Impact wrenches are fine for running wheel nuts up onto the studs, but a torque wrenches must be used to set the nuts. Retorqueing is highly recommended, but few, apparently, get around to it.

Impact wrenches are fine for running wheel nuts up onto the studs, but a torque wrenches must be used to set the nuts. Retorqueing is highly recommended, but few, apparently, get around to it.

Investigations into hundreds of wheel separation incidents reveals that whether it was loosened wheel fasteners or failed bearings due to improper installation or loss of lubricant, better maintenance could have prevented all but a few of the incidents.

In 643 incidents reported between 2000 and 2003, loose wheel fasteners were to blame 65% of the time while wheel bearings were the cause in 26% of the cases. The remainder were a mix of axle and/or suspension structural failures and other causes.

One Canadian report revealed that 83% of the incident reports noted that repairs or maintenance had been performed on the suspect wheels just a short time prior to the separation.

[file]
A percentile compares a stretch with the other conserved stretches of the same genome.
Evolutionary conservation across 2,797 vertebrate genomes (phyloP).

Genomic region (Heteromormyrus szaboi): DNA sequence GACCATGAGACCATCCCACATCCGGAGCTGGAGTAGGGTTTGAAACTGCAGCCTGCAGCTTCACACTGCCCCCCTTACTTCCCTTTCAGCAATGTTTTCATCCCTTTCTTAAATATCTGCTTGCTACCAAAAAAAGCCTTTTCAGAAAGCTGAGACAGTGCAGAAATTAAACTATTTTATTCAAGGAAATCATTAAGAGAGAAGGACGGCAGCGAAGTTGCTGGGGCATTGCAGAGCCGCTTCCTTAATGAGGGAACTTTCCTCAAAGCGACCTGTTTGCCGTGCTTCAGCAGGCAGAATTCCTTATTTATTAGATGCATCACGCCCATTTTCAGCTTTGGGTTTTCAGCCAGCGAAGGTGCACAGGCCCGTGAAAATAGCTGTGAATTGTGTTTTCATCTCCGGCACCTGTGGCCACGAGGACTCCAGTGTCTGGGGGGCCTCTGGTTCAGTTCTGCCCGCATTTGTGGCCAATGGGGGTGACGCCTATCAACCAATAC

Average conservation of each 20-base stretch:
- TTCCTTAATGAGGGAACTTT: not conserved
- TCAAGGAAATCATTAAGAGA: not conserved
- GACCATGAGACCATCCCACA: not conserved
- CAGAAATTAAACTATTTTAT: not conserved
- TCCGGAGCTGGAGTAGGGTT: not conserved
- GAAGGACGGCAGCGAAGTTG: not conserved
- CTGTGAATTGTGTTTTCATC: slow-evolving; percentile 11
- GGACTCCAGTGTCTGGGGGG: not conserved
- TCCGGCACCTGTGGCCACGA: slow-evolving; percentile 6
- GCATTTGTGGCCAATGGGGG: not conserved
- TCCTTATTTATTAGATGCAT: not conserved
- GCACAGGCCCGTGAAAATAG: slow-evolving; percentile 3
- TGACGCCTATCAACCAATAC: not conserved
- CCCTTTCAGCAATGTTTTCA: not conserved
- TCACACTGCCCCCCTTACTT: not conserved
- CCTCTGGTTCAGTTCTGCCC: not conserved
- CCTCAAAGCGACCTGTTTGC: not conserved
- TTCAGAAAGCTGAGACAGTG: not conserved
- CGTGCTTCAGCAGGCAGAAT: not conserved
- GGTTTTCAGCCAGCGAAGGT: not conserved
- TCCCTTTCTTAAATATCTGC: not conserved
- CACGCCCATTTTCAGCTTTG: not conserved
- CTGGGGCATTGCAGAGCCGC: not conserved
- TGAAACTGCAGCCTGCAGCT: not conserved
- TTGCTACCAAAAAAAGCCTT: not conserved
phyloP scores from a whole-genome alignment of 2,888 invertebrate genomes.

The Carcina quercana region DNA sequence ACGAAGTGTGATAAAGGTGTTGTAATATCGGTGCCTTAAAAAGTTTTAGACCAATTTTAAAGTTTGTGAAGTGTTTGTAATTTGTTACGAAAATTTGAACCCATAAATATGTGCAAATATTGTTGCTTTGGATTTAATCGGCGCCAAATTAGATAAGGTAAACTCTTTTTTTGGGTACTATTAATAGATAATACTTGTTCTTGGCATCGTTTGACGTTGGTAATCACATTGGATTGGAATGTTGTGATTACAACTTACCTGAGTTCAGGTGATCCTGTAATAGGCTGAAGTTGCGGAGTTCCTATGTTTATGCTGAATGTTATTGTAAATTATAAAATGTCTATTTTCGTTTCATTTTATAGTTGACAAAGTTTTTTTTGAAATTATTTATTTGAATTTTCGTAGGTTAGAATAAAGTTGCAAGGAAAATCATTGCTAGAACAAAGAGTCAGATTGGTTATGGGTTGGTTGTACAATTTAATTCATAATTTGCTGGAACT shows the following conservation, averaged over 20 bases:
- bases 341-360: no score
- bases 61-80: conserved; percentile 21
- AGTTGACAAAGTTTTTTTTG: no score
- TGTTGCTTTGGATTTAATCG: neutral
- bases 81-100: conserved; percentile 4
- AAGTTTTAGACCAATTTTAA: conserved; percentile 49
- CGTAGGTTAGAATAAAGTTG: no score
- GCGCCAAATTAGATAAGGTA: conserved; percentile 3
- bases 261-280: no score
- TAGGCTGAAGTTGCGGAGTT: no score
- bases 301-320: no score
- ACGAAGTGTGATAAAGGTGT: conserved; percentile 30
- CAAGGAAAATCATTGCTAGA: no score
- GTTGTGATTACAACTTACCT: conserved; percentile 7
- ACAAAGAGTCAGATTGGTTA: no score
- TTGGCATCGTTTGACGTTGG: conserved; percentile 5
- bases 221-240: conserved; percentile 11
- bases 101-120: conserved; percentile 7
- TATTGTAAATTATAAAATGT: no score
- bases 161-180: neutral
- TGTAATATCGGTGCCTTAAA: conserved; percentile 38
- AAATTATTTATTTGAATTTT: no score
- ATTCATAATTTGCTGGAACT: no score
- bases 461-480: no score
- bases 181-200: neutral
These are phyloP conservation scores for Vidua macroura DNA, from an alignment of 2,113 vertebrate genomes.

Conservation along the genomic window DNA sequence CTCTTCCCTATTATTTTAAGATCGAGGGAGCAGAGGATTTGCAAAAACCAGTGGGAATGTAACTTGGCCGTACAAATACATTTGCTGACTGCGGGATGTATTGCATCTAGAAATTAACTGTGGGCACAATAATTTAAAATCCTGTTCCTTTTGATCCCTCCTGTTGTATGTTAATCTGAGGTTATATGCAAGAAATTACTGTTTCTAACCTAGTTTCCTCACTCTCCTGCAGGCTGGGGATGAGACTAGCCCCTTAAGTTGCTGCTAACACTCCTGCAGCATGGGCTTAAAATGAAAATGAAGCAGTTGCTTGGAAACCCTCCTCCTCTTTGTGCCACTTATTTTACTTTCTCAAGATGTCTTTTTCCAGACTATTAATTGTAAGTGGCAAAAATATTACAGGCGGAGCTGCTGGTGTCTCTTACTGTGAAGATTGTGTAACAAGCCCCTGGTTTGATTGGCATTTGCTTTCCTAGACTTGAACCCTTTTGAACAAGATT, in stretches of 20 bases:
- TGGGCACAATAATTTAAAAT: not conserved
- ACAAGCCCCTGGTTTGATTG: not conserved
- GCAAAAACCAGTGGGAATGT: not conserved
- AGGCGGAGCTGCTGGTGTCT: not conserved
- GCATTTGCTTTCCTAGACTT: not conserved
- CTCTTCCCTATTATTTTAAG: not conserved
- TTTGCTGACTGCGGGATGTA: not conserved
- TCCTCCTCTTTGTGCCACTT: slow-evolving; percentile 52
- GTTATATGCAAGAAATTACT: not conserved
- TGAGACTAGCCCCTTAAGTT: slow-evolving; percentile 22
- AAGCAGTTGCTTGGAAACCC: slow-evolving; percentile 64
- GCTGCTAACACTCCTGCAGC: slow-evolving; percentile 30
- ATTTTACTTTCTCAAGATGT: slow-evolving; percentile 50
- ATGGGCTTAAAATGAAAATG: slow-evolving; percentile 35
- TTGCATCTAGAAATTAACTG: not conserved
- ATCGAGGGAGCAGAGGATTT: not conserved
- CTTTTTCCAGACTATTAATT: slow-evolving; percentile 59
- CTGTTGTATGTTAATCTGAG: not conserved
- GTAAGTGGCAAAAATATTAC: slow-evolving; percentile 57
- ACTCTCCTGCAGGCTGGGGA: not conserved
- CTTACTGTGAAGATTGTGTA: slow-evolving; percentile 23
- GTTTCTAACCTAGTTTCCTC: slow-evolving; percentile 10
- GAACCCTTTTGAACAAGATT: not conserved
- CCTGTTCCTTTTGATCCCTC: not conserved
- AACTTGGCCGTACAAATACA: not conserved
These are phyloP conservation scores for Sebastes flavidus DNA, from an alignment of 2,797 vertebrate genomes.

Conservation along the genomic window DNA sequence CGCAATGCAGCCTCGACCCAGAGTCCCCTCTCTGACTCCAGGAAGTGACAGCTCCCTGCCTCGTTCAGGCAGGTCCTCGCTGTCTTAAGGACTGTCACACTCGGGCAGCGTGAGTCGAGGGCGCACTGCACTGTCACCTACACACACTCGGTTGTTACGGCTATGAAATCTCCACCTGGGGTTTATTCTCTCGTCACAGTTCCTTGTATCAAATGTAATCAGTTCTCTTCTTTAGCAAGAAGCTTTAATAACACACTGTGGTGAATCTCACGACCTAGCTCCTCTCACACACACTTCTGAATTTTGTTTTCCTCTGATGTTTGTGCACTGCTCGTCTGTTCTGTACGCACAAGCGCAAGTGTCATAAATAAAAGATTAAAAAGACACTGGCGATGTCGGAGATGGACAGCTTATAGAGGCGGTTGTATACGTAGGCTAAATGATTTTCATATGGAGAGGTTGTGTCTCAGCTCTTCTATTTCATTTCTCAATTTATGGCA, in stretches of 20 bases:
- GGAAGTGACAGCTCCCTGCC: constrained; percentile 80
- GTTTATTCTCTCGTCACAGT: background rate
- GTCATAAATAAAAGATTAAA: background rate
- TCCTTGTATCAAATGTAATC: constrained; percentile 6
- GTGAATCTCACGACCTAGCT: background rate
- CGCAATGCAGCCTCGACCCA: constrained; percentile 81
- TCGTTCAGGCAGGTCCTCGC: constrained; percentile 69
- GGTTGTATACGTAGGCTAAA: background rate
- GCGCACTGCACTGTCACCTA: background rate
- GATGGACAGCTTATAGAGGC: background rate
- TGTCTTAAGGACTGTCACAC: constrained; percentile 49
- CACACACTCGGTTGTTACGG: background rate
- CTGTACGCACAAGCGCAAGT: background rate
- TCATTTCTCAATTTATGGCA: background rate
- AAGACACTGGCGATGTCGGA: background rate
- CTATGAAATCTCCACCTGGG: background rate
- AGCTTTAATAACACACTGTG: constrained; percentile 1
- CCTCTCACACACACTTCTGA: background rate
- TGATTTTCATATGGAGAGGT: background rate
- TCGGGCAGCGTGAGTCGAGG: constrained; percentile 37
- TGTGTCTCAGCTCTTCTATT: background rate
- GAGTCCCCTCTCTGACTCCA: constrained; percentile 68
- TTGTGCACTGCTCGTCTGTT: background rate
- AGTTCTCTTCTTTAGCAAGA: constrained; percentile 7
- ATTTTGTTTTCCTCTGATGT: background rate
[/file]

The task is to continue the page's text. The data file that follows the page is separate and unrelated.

Wheel-end failures result from over- or under-tightened bearings or lack of lubrication. Under-tightening (excessive endplay) can cause the wheel to wobble on the spindle, damaging the seal, which can lead to a loss of lubricant and eventual failure of the bearings. Over-tightening (excessive preload) can damage the bearing causing overheating, seal failure and lubricant loss.

Where fasteners are to blame, several factors can cause nuts to work loose. Excess paint, rust, scale or dirt between mating areas of wheel end components will lead to low clamping force. Failure to follow the manufacturer’s instructions for specified torque, the correct tightening sequence, and routine in-service torque checks have all be cited as causes for loss of clamping force on wheel nuts.

Improper use of impact wrenches and non-calibrated tools have resulted in wheel studs being stretched beyond their yield point. Fractured or worn out nuts with deformed threads have also been linked to loss of sufficient clamping force at the nut flange.

You might think that trailers would fare worse than tractors, since they are typically in the shop less frequently. But the percentage split between tractor and trailer incidents is about even, with trailers representing about 6% more than trucks.

Read more about how to prevent wheel-offs in the December issue of HDT.

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